The 2012 Executive Employer Survey, released by Littler Mendelson, P.C. found that the majority of respondents (71%) plan to hire more workers, either cautiously or aggressively, during the next 12 months, while just eight percent plan to lay off full-time employees.
Respondents noted other relevant findings related to the nation's job market:
- Executives indicated the leading challenges facing their workforce due to current economic conditions are demands for employees to do more with less (91%), remaining in a job due to inability to find employment elsewhere (85%), and underemployment (67%). Despite this, respondents chose employee retention as the issue presenting the most difficulty for their company when managing its workforce.
- Regardless of the presidential election's outcome, respondents think the next president will assign a very high priority to job creation. Mitt Romney is considered more likely to assign a high priority to this issue than would a second-term President Obama, with 85% saying they think Romney would assign a high priority to job creation compared with 70% for President Obama.
"The job market appears to be heading in the right direction for America's skilled workers," said Garry Mathiason, chairman of the board at Littler. "However, our findings do not reflect unchecked optimism. An overwhelming majority of respondents say today's workers are being asked to do more with fewer resources. Additionally, job immobility and underemployment are keeping the nation's labor force from maximizing productivity."
Mathiason added, "The mix of optimism and concern reflects the disruptive factors of an election year, including uncertainty over regulatory issues in healthcare reform and union organizing, as well as the ever-changing impact of social media in the workplace."
In addition to prioritizing policies intended to create jobs, respondents weighed in on the priority they expect candidates Romney and Obama to place on a variety of issues impacting the workplace. The top issues expected to receive a high priority from President Obama were healthcare reform (81%), union organizing (64%) and workplace discrimination matters (59%). Respondents anticipate that Republican presidential candidate Romney will place a high priority on immigration reform (50%) and healthcare reform (48%).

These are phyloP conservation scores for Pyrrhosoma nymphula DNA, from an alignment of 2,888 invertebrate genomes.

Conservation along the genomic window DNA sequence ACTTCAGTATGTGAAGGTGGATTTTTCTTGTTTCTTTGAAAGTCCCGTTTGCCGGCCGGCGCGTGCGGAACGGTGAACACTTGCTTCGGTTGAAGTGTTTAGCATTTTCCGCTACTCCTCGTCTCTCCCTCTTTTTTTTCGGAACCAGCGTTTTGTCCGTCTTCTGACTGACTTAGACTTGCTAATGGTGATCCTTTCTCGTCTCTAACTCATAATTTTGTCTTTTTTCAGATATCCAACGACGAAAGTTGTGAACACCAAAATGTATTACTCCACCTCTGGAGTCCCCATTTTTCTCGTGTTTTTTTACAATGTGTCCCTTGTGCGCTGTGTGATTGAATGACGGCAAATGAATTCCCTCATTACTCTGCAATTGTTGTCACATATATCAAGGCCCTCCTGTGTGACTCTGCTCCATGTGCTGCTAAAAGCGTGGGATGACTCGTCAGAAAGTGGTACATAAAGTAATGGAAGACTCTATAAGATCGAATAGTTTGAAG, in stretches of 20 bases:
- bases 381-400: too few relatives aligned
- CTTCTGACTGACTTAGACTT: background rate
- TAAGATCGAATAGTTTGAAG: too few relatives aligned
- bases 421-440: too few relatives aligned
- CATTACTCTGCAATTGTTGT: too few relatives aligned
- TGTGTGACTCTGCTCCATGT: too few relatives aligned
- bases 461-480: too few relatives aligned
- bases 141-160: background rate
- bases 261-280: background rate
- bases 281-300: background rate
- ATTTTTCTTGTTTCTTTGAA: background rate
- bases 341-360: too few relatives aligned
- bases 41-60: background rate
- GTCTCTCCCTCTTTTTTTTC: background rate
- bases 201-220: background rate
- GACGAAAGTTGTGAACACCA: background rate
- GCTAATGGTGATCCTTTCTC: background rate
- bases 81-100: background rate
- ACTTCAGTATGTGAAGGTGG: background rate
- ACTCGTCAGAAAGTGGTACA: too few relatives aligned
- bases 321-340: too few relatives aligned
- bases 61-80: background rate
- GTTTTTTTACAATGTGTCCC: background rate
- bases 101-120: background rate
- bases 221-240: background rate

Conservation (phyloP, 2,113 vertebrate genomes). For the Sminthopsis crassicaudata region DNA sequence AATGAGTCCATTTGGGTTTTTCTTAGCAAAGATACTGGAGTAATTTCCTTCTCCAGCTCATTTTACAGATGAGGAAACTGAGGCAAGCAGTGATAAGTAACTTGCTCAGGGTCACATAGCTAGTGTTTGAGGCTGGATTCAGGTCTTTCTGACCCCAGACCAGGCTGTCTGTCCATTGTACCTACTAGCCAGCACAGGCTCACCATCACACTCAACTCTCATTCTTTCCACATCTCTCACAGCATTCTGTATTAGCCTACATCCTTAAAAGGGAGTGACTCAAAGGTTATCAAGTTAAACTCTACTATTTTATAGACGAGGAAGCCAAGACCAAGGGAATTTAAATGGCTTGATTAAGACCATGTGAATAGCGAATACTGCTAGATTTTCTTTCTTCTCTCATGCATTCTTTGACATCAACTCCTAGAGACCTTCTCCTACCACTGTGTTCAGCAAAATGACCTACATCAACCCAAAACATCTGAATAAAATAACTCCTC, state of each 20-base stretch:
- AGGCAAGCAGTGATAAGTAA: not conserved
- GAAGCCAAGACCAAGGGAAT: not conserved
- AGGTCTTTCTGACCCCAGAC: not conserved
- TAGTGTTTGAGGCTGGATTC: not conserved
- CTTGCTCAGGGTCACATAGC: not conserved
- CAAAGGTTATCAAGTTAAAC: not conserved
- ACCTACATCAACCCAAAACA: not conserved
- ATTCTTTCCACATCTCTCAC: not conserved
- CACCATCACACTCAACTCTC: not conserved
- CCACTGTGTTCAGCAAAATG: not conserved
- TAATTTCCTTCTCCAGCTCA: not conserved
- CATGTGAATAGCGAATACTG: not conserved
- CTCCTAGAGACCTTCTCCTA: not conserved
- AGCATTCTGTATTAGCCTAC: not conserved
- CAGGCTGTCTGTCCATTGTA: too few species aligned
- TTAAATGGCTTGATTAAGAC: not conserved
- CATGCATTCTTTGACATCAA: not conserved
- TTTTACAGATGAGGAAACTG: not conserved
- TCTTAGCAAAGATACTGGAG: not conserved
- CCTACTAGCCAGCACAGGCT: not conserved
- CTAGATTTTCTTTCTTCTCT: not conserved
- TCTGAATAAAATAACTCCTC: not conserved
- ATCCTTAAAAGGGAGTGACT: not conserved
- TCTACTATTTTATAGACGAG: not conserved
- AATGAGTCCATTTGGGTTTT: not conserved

Executives also clearly expect that a variety of regulatory issues will continue to impact the workplace during the next 12 months, with healthcare reform (64%), National Labor Relations Board (NLRB)/union organizing matters (41%), immigration reform (22%) and anti-discrimination employment laws (21%) expected to have the most significant impact.
Culture of Compliance
The examined executives' perceptions on compliance.
- A majority of respondents (52%) believe that companies view compliance as important but do not devote adequate resources to it, while 34% feel companies have made compliance a priority and have realized the impact of ethical business practices on the bottom line.
- Respondents from highly-regulated industries (energy, financial services/banking and healthcare) were more likely to say that their companies commitment to a culture of compliance is genuine, while respondents from the nonprofit and professional services sectors were more likely to say that such commitments are purely lip service.
- Recognizing the importance of preventing employee misconduct, companies are planning to conduct training in the next 12 months in a variety of high-risk areas that can impact the companys bottom-line, including employee discrimination and harassment (84%), workplace safety (68%), encouraging employees to report misconduct internally (65%) and wage and hour requirements (51%).